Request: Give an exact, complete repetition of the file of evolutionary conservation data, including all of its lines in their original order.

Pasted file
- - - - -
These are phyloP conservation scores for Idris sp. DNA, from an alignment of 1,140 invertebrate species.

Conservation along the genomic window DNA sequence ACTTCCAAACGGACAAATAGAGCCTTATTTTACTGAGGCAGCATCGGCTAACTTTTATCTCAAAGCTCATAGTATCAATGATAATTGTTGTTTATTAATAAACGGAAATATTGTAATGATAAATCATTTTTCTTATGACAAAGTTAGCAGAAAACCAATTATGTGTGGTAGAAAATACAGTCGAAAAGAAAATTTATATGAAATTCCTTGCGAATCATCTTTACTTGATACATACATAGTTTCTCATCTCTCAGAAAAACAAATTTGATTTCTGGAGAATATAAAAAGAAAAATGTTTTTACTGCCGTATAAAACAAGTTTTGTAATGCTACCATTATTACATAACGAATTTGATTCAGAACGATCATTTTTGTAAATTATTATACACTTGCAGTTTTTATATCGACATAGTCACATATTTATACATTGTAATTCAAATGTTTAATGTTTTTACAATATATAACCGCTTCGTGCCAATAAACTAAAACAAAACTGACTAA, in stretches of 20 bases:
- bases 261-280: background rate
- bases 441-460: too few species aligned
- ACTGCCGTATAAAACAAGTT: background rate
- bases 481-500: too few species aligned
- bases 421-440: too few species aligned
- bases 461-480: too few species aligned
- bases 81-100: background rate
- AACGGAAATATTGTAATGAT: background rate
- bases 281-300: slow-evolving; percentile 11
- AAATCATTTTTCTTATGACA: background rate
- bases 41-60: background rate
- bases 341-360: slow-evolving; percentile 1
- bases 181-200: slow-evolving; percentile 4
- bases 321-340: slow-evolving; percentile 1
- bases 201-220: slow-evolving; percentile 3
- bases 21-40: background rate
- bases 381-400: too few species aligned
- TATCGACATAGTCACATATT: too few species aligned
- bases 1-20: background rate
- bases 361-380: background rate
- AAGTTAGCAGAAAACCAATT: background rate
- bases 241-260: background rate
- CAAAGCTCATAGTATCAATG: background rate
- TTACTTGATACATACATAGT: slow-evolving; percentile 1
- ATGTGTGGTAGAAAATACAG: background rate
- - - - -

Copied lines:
These are phyloP conservation scores for Idris sp. DNA, from an alignment of 1,140 invertebrate species.

Conservation along the genomic window DNA sequence ACTTCCAAACGGACAAATAGAGCCTTATTTTACTGAGGCAGCATCGGCTAACTTTTATCTCAAAGCTCATAGTATCAATGATAATTGTTGTTTATTAATAAACGGAAATATTGTAATGATAAATCATTTTTCTTATGACAAAGTTAGCAGAAAACCAATTATGTGTGGTAGAAAATACAGTCGAAAAGAAAATTTATATGAAATTCCTTGCGAATCATCTTTACTTGATACATACATAGTTTCTCATCTCTCAGAAAAACAAATTTGATTTCTGGAGAATATAAAAAGAAAAATGTTTTTACTGCCGTATAAAACAAGTTTTGTAATGCTACCATTATTACATAACGAATTTGATTCAGAACGATCATTTTTGTAAATTATTATACACTTGCAGTTTTTATATCGACATAGTCACATATTTATACATTGTAATTCAAATGTTTAATGTTTTTACAATATATAACCGCTTCGTGCCAATAAACTAAAACAAAACTGACTAA, in stretches of 20 bases:
- bases 261-280: background rate
- bases 441-460: too few species aligned
- ACTGCCGTATAAAACAAGTT: background rate
- bases 481-500: too few species aligned
- bases 421-440: too few species aligned
- bases 461-480: too few species aligned
- bases 81-100: background rate
- AACGGAAATATTGTAATGAT: background rate
- bases 281-300: slow-evolving; percentile 11
- AAATCATTTTTCTTATGACA: background rate
- bases 41-60: background rate
- bases 341-360: slow-evolving; percentile 1
- bases 181-200: slow-evolving; percentile 4
- bases 321-340: slow-evolving; percentile 1
- bases 201-220: slow-evolving; percentile 3
- bases 21-40: background rate
- bases 381-400: too few species aligned
- TATCGACATAGTCACATATT: too few species aligned
- bases 1-20: background rate
- bases 361-380: background rate
- AAGTTAGCAGAAAACCAATT: background rate
- bases 241-260: background rate
- CAAAGCTCATAGTATCAATG: background rate
- TTACTTGATACATACATAGT: slow-evolving; percentile 1
- ATGTGTGGTAGAAAATACAG: background rate